Medvedev toasts PutinWe’re honored to have Michael Busch dissecting the latest WikiLeaks document dump for Focal Points. This is the tenth in the series.

(Pictured, President Medvedev and Prime Minister Putin raise a toast.)

When the late Charles Tilly suggested that “war making and state making—quintessential protection rackets with the advantage of legitimacy—represents our largest examples of organized crime,” he was understating the case. At least that’s what seems to be the case if the recent WikiLeaks documents from the US Embassy in Moscow are accurate. They paint a grim picture of the quintessential mafia state being run out of the Kremlin’s bowels and the hopeless politics it engenders. Nevertheless, they offer an insightful anatomy of how crime operates in post-Soviet Russia under the rule of Vladimir “Batman” Putin and his sidekick Dmitry “Robin” Medvedev.

Writing earlier this year, US ambassador John Beyrle had this to say about the ways in which crime had hollowed out the Russian state:

The Moscow city government’s direct links to criminality have led some to call it “dysfunctional,” and to assert that the government operates more as a kleptocracy than a government. Criminal elements enjoy a “krysha” (a term from the criminal/mafia world literally meaning “roof” or protection) that runs through the police, the Federal Security Service (FSB), Ministry of Internal Affairs (MVD), and the prosecutor’s office, as well as throughout the Moscow city government bureaucracy. Analysts identify a three-tiered structure in Moscow’s criminal world. [Moscow mayor Yuriy] Luzhkov is at the top. The FSB, MVD, and militia are at the second level. Finally, ordinary criminals and corrupt inspectors are at the lowest level. This is an inefficient system in which criminal groups fill a void in some areas because the city is not providing some services.

XXXXXXXXXXXX told us that Moscow’s ethnic criminal groups do business and give paybacks. It is the federal headquarters of the parties, not the criminal groups, who decide who will participate in politics. XXXXXXXXXXXX argued that the political parties are the ones with the political clout; therefore, they have some power over these criminal groups.

Crime groups work with municipal bureaucrats, but at a low level. For example, the Armenians and Georgians were formerly heavily involved in the gambling business before city officials closed the gambling facilities. These ethnic groups needed protection from law enforcement crackdowns, so they sought cooperation with the municipal bureaucrats. In such scenarios, crime groups paid the Moscow police for protection.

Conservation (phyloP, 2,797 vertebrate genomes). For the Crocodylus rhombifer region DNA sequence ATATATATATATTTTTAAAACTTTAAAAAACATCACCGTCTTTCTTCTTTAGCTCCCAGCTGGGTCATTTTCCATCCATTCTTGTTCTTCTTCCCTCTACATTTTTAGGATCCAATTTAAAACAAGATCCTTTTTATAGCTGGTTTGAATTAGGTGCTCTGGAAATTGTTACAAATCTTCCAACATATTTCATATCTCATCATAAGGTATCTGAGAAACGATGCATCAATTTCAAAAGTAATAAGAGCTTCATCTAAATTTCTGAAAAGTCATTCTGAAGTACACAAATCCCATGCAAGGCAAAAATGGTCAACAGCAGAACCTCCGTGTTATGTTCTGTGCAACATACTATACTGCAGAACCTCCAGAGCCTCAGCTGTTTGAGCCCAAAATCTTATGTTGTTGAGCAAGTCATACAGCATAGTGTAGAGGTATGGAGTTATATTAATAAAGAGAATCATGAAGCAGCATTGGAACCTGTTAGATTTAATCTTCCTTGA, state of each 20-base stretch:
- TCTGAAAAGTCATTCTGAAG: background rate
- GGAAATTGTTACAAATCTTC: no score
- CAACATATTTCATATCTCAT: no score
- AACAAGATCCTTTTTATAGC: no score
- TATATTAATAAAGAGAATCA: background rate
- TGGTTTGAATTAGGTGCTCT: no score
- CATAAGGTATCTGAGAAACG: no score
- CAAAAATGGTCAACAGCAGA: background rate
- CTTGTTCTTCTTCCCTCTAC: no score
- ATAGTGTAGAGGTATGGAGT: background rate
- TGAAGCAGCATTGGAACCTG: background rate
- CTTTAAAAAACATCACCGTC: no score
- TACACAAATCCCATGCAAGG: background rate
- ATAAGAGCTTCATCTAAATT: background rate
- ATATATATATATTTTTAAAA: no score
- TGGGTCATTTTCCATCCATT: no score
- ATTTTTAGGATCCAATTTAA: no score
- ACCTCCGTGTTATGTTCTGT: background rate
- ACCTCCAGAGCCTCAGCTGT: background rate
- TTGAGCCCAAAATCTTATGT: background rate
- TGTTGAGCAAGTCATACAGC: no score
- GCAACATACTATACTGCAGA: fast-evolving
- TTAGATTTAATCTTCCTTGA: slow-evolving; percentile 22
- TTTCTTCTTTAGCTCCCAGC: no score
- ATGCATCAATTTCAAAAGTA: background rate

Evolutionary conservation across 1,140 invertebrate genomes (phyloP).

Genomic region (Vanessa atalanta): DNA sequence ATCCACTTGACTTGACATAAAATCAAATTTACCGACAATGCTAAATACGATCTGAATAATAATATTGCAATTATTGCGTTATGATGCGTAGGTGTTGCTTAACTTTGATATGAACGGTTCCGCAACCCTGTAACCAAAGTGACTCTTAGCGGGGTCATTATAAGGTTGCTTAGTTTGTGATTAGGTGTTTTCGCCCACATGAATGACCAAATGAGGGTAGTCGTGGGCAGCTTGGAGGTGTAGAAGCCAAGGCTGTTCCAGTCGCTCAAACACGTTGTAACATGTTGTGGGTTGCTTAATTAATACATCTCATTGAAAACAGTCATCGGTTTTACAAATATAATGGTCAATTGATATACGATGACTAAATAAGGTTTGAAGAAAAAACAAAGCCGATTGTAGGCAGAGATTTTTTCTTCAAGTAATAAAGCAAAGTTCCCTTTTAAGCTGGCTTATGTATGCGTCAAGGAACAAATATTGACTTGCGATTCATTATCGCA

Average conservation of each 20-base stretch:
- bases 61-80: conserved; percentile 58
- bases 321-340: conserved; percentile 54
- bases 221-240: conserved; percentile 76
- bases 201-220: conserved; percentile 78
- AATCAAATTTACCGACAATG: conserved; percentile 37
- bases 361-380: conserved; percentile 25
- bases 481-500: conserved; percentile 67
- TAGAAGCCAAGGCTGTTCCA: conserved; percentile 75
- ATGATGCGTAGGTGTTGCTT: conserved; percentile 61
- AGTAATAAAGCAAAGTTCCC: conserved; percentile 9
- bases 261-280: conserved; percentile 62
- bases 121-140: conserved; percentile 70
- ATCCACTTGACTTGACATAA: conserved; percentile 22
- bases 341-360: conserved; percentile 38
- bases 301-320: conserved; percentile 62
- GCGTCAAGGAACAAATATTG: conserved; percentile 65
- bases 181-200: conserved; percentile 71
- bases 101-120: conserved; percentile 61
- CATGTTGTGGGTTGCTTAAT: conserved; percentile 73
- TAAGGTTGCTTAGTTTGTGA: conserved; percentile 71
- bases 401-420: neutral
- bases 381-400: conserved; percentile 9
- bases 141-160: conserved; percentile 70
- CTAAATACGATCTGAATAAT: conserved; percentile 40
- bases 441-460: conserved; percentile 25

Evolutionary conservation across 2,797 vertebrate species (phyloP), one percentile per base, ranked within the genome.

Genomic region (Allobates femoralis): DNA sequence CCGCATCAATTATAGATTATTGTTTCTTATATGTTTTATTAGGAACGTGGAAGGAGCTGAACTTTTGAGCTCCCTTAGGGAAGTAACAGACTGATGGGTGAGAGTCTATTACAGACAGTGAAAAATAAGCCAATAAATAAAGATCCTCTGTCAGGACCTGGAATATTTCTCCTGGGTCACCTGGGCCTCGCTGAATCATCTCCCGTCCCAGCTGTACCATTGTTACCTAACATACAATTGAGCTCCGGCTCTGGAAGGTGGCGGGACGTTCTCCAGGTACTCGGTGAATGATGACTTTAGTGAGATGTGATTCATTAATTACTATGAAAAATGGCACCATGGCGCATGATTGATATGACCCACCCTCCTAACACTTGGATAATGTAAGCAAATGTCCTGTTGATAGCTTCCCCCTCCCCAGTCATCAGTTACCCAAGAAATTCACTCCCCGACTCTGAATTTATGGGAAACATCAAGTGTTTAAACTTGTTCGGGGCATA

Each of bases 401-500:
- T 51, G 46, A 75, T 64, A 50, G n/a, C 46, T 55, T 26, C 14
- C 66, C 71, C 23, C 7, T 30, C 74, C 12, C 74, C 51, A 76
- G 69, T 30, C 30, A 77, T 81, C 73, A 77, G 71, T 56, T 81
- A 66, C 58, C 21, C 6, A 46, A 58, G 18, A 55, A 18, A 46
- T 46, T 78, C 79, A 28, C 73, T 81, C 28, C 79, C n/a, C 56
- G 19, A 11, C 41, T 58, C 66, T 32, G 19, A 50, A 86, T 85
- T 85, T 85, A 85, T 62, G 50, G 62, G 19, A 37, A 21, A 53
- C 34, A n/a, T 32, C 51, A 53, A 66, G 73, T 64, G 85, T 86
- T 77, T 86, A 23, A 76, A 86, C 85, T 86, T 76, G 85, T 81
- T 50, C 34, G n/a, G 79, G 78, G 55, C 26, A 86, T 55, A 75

If all this isn’t depressing enough, it only gets worse from there:

XXXXXXXXXXXX told us everyone knows that Russia’s laws do not work. The Moscow system is based on officials making money. The government bureaucrats, FSB, MVD, police, and prosecutor’s offices all accept bribes. XXXXXXXXXXXX stated that everything depends on the Kremlin and he thought that Luzhkov, as well as many mayors and governors, pay off key insiders in the Kremlin. XXXXXXXXXXXX argued that the vertical works because people are paying bribes all the way to the top. He told us that people often witness officials going into the Kremlin with large suitcases and bodyguards, and he speculated that the suitcases are full of money. The governors collect money based on bribes, almost resembling a tax system, throughout their regions. XXXXXXXXXXXX described how there are parallel structures in the regions in which people are able to pay their leaders. For instance, the FSB, MVD, and militia all have distinct money collection systems. Further, XXXXXXXXXXXX told us that deputies generally have to buy their seats in the government. They need money to get to the top, but once they are there, their positions become quite lucrative money making opportunities. Bureaucrats in Moscow are notorious for doing all kinds of illegal business to get extra money.

According to XXXXXXXXXXXX, Luzhkov is following orders from the Kremlin to not go after Moscow’s criminal groups. For example, XXXXXXXXXXXX argued that it was only a public relations stunt from Putin to close gambling. XXXXXXXXXXXX said he did not see the sense in suitcases of money going into the Kremlin since it would be easier to open a secret account in Cyprus. He speculated that the Moscow police heads have a secret war chest of money. XXXXXXXXXXXX said that this money is likely used to solve problems that the Kremlin decides, such as rigging elections. It can be accessed as a resource for when orders come from above, for example, for bribes or to pay off people when necessary.

Interestingly, Beyrle closes his cable with the following observations:

Despite Medvedev’s stated anti-corruption campaign, the extent of corruption in Moscow remains pervasive with Mayor Luzhkov at the top of the pyramid. Luzhkov oversees a system in which it appears that almost everyone at every level is involved in some form of corruption or criminal behavior. Putin and Medvedev’s dilemma is deciding when Luzhkov becomes a bigger liability than asset… Ultimately, the tandem will put Luzhkov out to pasture, like it has done with fellow long-term regional leaders like Sverdlovsk oblast governor Edward Rossel and Tatarstan President Mintimir Shaymiyev.

Boy, was he right! Luzhkov was given his walking papers by President Robin at the end of September. Still, if the cables accurately reflect the reality of Russian politics, and the endemic corruption that defines them, then it won’t much matter if Luzhkov is mayor of Moscow, or if it’s someone else. It’s clearly not the men who run the Russian political establishment that are the heart of the problem. It’s the establishment itself.  

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